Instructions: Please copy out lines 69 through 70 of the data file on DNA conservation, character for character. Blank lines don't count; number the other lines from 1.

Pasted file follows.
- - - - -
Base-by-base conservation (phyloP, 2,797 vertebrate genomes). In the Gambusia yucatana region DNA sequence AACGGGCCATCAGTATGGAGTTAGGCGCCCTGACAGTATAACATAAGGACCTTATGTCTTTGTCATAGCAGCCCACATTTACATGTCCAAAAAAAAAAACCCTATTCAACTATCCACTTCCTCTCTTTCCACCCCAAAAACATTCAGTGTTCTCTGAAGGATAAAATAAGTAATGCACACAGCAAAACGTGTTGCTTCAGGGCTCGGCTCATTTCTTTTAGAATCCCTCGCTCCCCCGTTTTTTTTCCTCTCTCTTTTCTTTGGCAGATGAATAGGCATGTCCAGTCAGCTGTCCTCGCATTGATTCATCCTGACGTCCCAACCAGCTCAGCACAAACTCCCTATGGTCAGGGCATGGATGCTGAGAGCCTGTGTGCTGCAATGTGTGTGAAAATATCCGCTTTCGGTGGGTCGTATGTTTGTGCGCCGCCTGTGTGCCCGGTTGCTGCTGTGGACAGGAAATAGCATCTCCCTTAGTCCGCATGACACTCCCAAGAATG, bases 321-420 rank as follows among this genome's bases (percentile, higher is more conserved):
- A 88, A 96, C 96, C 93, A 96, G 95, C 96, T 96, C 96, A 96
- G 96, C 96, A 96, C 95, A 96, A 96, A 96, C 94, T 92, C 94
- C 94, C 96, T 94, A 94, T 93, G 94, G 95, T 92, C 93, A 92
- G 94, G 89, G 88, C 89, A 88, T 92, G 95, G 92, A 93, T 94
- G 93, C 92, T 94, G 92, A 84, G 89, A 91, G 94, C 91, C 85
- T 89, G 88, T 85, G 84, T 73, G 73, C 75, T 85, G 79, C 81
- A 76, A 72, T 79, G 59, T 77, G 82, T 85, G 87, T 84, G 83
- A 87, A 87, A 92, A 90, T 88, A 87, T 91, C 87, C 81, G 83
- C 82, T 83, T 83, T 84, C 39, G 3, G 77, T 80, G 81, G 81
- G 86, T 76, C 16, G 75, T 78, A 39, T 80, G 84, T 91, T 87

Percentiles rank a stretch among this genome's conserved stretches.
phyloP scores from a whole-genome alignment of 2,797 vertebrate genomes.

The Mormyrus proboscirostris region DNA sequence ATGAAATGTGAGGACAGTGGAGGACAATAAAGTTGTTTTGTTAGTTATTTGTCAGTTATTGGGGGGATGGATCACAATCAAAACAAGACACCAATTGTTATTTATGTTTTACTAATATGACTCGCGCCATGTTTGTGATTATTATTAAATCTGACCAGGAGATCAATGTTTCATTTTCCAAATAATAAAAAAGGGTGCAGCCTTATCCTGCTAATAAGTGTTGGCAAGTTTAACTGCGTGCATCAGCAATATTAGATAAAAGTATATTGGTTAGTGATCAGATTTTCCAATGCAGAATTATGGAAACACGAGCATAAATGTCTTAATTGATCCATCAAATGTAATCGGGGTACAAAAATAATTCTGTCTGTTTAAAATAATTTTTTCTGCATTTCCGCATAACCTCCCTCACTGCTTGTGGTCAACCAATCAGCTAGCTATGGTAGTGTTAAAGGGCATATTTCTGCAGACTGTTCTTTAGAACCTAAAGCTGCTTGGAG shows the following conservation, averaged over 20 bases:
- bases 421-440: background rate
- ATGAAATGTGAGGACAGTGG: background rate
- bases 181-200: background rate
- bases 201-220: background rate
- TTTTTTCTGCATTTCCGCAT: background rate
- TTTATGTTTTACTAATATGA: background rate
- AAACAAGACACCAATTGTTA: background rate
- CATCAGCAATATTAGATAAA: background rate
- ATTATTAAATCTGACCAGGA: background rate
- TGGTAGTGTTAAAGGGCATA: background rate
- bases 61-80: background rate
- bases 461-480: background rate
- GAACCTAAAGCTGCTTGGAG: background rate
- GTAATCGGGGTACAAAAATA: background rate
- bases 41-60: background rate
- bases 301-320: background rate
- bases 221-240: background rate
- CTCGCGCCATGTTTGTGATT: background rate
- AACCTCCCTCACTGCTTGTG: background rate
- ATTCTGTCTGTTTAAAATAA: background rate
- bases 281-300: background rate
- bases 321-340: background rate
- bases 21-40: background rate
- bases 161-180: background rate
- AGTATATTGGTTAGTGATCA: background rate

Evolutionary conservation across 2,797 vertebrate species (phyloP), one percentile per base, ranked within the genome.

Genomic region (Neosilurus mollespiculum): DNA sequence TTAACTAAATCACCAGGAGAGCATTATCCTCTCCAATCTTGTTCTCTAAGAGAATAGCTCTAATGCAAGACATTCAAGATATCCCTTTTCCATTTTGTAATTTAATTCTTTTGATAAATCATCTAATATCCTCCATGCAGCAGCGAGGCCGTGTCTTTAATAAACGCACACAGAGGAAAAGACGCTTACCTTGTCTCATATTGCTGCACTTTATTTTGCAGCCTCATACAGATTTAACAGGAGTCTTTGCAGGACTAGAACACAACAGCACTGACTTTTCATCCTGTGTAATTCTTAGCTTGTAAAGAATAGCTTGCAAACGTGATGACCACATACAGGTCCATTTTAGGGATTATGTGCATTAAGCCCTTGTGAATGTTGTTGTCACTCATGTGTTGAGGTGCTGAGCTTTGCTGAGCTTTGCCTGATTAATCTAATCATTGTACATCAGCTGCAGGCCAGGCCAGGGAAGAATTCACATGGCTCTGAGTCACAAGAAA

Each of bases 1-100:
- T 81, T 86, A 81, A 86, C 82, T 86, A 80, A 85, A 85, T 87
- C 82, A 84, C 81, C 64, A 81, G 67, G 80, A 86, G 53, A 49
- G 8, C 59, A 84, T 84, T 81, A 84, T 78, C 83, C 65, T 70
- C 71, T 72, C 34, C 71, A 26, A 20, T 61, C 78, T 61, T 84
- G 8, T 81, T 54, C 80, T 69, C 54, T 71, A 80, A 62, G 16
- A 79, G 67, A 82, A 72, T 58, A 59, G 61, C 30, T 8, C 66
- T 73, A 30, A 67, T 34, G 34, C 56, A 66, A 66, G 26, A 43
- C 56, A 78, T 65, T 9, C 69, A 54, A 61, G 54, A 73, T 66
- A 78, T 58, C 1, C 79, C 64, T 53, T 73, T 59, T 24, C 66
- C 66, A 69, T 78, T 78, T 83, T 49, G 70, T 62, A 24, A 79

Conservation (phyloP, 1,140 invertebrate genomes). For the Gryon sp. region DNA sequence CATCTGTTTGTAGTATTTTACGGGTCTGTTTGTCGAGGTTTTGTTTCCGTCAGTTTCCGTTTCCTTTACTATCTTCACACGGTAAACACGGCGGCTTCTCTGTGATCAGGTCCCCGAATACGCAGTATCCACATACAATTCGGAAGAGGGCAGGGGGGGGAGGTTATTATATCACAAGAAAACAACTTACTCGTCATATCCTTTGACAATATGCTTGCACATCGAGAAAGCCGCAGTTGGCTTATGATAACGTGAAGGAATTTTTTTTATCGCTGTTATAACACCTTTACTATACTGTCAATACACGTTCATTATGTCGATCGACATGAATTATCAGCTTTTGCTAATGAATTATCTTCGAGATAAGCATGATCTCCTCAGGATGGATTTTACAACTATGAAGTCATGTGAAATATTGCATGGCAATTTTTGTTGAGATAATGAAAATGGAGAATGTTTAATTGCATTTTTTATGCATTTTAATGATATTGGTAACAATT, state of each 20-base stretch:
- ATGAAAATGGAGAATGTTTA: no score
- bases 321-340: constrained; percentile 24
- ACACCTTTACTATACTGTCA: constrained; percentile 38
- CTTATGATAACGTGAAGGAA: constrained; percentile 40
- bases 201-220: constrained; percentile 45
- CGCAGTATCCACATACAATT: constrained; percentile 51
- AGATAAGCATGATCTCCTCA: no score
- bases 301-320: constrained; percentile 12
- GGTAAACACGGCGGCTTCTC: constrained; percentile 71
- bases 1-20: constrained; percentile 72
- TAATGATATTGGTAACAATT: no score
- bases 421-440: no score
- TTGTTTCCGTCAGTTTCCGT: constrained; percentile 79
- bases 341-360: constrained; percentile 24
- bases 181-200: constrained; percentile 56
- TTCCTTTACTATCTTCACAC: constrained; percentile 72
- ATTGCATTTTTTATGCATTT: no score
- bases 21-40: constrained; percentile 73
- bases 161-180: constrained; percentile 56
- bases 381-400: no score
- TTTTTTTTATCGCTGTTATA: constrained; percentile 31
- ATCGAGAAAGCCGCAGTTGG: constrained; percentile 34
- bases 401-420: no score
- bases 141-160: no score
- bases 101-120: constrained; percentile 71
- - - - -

- TTCCTTTACTATCTTCACAC: constrained; percentile 72
- ATTGCATTTTTTATGCATTT: no score